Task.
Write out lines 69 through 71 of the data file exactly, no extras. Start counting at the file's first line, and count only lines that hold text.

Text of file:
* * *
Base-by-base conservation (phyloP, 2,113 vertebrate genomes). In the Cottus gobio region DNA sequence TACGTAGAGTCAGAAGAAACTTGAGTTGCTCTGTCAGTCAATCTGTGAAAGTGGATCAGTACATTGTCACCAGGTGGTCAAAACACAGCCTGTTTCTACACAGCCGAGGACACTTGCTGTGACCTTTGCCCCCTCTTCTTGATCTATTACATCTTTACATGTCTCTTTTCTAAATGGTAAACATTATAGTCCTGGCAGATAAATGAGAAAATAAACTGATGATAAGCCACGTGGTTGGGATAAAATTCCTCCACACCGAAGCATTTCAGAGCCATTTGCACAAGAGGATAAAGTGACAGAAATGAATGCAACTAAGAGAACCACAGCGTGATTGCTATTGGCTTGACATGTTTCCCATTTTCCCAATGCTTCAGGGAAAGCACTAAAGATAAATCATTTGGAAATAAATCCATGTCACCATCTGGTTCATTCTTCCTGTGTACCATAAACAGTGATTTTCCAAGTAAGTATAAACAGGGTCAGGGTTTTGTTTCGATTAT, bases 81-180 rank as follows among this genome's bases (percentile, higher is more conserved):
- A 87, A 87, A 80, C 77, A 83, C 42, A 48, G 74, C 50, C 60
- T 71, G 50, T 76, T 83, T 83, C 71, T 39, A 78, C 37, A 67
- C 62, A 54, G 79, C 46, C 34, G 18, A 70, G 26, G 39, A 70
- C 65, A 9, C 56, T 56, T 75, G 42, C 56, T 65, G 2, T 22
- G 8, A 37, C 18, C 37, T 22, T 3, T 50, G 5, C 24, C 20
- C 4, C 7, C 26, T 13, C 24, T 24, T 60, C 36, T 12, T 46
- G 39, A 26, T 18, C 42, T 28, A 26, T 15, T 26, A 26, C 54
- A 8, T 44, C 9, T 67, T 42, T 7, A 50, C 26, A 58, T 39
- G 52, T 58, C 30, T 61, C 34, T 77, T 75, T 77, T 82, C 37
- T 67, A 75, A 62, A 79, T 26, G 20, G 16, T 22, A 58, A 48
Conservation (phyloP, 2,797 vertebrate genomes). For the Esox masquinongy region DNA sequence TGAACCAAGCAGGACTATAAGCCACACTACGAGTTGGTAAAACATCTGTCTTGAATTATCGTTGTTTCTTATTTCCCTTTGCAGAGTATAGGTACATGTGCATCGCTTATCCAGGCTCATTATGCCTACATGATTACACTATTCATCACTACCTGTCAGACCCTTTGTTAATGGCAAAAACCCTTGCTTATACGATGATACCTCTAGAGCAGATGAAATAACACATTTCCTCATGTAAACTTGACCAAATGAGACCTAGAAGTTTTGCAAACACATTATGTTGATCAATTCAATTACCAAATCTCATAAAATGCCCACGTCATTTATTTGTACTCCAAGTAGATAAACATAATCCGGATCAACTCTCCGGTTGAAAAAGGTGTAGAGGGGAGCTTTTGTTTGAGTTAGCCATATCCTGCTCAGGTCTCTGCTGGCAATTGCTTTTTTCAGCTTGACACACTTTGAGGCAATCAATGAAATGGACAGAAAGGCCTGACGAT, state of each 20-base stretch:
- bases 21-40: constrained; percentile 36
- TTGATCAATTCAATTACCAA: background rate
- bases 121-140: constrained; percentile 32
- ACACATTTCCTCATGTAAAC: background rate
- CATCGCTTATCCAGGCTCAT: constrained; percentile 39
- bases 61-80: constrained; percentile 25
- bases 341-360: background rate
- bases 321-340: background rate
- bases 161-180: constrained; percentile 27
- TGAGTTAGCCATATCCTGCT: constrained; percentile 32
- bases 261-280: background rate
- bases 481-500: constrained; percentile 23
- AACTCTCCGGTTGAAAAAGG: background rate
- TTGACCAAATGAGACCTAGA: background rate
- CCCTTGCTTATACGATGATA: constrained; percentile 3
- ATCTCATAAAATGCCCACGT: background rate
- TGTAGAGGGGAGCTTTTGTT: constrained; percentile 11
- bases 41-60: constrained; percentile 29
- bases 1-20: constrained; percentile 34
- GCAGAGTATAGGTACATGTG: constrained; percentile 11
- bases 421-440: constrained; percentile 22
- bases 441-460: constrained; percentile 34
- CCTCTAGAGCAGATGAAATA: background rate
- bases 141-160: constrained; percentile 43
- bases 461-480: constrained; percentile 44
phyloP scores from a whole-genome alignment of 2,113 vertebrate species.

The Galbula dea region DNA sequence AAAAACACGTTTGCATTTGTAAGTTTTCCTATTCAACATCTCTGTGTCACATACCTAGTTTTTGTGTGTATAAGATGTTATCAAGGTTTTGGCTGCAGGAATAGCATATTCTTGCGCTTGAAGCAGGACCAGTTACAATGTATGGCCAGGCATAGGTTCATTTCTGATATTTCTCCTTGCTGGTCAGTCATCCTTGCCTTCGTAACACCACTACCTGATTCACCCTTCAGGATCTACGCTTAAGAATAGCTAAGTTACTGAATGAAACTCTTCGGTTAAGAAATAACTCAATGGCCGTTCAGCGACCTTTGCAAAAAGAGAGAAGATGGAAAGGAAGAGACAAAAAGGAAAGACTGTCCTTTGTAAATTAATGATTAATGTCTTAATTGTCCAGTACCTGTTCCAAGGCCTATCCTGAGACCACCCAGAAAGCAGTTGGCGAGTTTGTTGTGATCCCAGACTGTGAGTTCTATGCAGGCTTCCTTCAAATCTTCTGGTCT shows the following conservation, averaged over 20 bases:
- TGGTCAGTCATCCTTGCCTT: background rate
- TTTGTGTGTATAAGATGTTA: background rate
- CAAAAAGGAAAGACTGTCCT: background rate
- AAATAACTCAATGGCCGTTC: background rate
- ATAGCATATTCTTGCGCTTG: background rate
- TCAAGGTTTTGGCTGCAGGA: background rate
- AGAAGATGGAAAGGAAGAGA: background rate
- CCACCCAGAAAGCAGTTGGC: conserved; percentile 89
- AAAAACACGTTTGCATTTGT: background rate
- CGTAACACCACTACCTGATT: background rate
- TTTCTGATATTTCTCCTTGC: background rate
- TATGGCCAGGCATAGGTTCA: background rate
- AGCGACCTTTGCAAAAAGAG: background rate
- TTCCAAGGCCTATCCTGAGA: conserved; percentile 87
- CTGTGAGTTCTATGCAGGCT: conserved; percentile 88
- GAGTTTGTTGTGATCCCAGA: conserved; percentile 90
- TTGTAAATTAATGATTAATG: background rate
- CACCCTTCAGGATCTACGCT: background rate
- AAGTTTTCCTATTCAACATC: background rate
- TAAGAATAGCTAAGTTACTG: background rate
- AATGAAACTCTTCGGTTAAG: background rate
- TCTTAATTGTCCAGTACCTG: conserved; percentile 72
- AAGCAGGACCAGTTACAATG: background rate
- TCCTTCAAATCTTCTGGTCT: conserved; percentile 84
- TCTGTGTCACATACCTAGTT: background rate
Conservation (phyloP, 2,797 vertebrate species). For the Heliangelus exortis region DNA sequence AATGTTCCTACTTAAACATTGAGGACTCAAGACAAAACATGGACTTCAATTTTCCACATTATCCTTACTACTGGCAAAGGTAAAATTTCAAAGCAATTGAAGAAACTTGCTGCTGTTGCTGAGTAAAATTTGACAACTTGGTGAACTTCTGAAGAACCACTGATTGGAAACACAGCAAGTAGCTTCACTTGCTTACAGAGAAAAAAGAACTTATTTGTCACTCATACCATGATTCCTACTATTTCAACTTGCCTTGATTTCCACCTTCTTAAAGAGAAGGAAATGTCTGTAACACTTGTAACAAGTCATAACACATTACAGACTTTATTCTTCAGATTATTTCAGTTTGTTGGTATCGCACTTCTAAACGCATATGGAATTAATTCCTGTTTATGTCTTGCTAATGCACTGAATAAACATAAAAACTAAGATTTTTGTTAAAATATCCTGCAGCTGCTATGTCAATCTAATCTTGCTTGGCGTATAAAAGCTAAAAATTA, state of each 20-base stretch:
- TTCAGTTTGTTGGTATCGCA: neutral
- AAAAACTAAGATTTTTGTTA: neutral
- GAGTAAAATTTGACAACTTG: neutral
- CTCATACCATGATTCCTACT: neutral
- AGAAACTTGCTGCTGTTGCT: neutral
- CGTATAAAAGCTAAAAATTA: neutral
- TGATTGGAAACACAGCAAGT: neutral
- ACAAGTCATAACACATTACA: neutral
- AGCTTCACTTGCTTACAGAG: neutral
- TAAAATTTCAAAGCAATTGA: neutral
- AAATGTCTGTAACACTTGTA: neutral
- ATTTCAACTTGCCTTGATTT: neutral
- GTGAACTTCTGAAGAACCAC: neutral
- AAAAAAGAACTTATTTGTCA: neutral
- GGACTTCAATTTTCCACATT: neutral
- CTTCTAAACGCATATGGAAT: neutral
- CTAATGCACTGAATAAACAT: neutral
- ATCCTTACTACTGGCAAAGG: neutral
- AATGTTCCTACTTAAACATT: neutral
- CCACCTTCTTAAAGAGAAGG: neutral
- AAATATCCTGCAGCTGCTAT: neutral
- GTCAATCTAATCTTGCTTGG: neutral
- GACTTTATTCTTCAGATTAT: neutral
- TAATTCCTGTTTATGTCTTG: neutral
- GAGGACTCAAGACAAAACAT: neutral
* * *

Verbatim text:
- CTCATACCATGATTCCTACT: neutral
- AGAAACTTGCTGCTGTTGCT: neutral
- CGTATAAAAGCTAAAAATTA: neutral